A journalist whose San Francisco home and office were raided earlier this month as police investigated a leaked police report will be getting back his property that was taken in the raid, an attorney for the Police Department said Tuesday in court.
During the court hearing, San Francisco Superior Court Judge Samuel Feng heard motions filed last week on behalf of freelance journalist Bryan Carmody, seeking to unseal and quash the search warrants served during the May 10 raid and to have his property returned, including laptops and cameras.
Ronnie Wagner, attorney for the San Francisco Police Department, said that Carmody’s property had been made available for him to pick up since Monday evening.
Carmody’s attorney Thomas Burke maintained that because Carmody is a journalist, the search warrants and seizure of property were in violation of his First Amendment and Fourth Amendment rights as well as the state’s Shield Law, which prohibits law enforcement from forcing journalists to hand over unpublished material or reveal confidential sources.
After hearing the motions, Feng then ordered Carmody’s attorneys and the Police Department to return to court on June 10 to set a hearing date.
Police said they’d been investigating Carmody in connection with a police report into the Feb. 22 death of Public Defender Jeff Adachi that was sold to local news media within hours of his death.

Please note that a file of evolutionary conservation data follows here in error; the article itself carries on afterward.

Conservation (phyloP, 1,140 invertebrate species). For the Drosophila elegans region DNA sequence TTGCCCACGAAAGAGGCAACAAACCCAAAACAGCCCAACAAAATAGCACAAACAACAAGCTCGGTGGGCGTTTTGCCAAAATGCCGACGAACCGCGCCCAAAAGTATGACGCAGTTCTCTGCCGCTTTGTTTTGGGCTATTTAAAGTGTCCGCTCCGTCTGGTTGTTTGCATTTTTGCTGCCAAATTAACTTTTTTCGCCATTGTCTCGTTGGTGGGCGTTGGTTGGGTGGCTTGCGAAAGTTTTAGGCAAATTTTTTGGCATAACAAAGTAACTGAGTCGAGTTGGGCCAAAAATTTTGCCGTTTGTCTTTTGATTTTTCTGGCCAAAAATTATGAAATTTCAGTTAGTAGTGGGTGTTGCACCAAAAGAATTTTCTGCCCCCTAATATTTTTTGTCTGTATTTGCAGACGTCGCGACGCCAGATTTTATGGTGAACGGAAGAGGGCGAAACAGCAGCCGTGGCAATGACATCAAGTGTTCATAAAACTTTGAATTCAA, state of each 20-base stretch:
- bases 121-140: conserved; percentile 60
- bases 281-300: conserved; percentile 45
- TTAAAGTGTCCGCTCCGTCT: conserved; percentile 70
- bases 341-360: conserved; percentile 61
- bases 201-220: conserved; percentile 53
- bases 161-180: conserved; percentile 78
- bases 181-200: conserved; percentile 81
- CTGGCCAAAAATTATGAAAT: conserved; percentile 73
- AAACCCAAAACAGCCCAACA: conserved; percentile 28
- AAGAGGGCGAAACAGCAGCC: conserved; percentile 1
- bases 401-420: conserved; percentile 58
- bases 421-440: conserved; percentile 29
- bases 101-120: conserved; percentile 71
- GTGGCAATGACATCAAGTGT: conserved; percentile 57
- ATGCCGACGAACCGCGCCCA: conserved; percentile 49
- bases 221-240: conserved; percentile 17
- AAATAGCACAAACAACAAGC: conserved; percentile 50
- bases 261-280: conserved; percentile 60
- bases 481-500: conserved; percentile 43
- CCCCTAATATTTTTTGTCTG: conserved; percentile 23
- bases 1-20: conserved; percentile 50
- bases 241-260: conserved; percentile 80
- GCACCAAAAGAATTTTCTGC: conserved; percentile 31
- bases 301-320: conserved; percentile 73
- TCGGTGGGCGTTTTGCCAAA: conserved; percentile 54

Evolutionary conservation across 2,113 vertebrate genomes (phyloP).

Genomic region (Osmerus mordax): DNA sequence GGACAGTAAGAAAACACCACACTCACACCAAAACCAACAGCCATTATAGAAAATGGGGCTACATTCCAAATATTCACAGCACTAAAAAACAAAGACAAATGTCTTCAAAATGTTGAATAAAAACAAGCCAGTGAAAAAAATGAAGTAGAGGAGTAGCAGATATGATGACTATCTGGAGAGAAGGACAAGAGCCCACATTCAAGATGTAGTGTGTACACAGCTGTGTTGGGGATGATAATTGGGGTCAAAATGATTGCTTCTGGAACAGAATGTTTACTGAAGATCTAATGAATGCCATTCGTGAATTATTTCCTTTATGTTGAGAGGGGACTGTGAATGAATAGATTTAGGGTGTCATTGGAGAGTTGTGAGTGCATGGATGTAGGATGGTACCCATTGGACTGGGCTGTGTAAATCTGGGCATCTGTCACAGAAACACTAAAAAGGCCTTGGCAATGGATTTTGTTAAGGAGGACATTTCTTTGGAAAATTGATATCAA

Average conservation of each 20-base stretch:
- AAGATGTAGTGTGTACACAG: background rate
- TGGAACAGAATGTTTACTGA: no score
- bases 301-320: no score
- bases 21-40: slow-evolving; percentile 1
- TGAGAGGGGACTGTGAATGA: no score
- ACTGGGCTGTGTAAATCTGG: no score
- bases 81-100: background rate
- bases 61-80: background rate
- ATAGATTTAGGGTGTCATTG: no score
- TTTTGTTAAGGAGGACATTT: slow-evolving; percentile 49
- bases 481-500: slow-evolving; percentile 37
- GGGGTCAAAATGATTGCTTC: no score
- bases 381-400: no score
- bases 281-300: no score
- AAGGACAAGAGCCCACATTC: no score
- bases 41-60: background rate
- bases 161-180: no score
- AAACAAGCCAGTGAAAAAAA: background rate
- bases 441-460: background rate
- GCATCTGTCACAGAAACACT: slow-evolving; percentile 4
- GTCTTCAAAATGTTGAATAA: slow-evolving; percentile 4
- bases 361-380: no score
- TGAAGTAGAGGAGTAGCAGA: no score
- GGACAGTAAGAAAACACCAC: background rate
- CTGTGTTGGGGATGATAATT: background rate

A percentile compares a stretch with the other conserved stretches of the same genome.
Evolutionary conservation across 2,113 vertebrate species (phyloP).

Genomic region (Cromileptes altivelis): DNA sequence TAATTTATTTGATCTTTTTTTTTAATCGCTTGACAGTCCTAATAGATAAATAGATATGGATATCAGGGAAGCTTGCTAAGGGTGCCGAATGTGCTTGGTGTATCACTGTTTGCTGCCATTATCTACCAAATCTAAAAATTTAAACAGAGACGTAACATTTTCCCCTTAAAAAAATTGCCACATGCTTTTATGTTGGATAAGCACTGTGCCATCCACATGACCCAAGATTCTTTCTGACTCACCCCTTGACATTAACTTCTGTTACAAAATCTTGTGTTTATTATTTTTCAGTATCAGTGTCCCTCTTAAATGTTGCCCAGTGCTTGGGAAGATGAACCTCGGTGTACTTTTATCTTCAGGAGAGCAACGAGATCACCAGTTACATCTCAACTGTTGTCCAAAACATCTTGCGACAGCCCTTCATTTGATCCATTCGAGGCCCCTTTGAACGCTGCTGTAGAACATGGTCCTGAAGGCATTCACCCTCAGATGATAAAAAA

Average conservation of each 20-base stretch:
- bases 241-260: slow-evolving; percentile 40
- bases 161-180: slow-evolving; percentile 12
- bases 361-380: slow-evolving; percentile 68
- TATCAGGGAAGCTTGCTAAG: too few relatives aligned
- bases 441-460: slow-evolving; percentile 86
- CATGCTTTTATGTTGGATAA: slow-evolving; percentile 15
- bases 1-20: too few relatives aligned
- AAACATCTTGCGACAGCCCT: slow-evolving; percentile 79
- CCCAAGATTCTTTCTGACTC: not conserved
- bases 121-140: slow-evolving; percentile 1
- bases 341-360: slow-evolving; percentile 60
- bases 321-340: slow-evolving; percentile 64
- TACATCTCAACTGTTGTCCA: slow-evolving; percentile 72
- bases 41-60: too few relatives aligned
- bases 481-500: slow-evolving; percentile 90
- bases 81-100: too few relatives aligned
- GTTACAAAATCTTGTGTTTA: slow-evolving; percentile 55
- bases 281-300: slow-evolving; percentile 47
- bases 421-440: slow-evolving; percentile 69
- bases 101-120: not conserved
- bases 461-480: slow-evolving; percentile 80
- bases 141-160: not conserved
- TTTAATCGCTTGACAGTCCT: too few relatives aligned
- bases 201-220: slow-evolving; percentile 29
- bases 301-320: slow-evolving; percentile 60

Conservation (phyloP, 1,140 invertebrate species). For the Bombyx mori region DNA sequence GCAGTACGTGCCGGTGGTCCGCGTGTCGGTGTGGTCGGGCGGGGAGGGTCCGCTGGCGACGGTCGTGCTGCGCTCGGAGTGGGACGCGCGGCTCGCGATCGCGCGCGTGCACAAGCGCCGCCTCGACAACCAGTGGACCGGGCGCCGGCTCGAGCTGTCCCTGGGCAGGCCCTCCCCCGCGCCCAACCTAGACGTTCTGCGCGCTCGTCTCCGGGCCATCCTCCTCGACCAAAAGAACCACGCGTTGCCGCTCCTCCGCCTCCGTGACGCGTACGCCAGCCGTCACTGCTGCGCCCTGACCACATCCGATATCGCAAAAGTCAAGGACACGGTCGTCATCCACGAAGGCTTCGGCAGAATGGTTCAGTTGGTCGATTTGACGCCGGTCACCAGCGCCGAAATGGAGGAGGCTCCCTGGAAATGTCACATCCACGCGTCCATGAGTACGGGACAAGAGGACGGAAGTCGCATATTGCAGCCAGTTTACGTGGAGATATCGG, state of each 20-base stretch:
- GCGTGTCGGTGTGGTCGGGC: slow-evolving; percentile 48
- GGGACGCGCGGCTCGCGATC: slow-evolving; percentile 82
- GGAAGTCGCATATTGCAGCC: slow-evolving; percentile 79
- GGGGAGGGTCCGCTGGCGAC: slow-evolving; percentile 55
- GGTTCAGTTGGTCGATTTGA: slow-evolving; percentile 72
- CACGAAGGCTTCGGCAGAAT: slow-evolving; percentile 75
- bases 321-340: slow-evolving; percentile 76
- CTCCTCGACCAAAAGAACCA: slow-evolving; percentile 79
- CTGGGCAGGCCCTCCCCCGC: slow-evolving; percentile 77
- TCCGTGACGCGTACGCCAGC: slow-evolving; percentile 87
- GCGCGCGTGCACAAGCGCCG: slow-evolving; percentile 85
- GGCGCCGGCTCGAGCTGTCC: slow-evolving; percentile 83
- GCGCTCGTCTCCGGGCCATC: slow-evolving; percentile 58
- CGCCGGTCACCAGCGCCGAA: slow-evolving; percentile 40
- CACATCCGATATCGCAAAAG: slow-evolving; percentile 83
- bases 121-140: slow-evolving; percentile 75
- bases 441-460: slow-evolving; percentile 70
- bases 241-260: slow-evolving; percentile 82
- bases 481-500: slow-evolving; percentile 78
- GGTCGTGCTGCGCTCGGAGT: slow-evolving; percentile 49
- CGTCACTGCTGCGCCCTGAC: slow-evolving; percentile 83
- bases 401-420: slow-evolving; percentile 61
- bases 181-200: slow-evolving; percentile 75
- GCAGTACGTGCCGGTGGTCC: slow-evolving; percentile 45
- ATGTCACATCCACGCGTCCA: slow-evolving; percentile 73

During a Board of Supervisors hearing into the leak last month, supervisors had asked the Police Department to investigate the leak. Outside of court, Burke said:
“I have no understanding of what the investigation is, other than that the Board of Supervisors indicated that they wanted to get to the bottom what happened with the leak … It doesn’t make sense to me why you would issue a search warrant to a journalist.”
Regarding the items that were seized by police, Burke said:
“It’s good that we’re getting it back, but it’s critical to know what if anything they kept copies of, or what, if anything, they’re doing with that information, which in our view was improperly seized.”
Carmody had said that during the raid, police handcuffed him for six hours and asked him to divulge his sources, and he refused. Carmody was not ultimately arrested.
Police also seized all of his equipment, essentially halting his freelance news company North Bay Television News, he said.
In a statement on Tuesday morning, following the court hearing, he said:
“I am pleased that everything that the San Francisco police took from my office and home will be returned today. This includes the police report, video, records, notes, computers and personal electronics. Our goal remains prevailing on our motion to quash so that nothing seized can be used against myself, North Bay Television News or our source. We also look forward to learning the basis for the search warrants being issued.”
Although police have maintained that the search warrants were lawful, several city officials have denounced the raid on Carmody, including District Attorney George Gascon.
On Monday, Gascon said that although his office hasn’t seen the warrants, he said:
“I can’t imagine a situation where a search warrant would be appropriate.”
“Journalists have multiple sources to whom they owe their confidences, similar to an attorney who has multiple clients to whom they owe attorney-client privileges. Seizing the entire haystack to find the needle risks violating the confidences Mr. Carmody owes to all his sources, not just the person who leaked the police report.”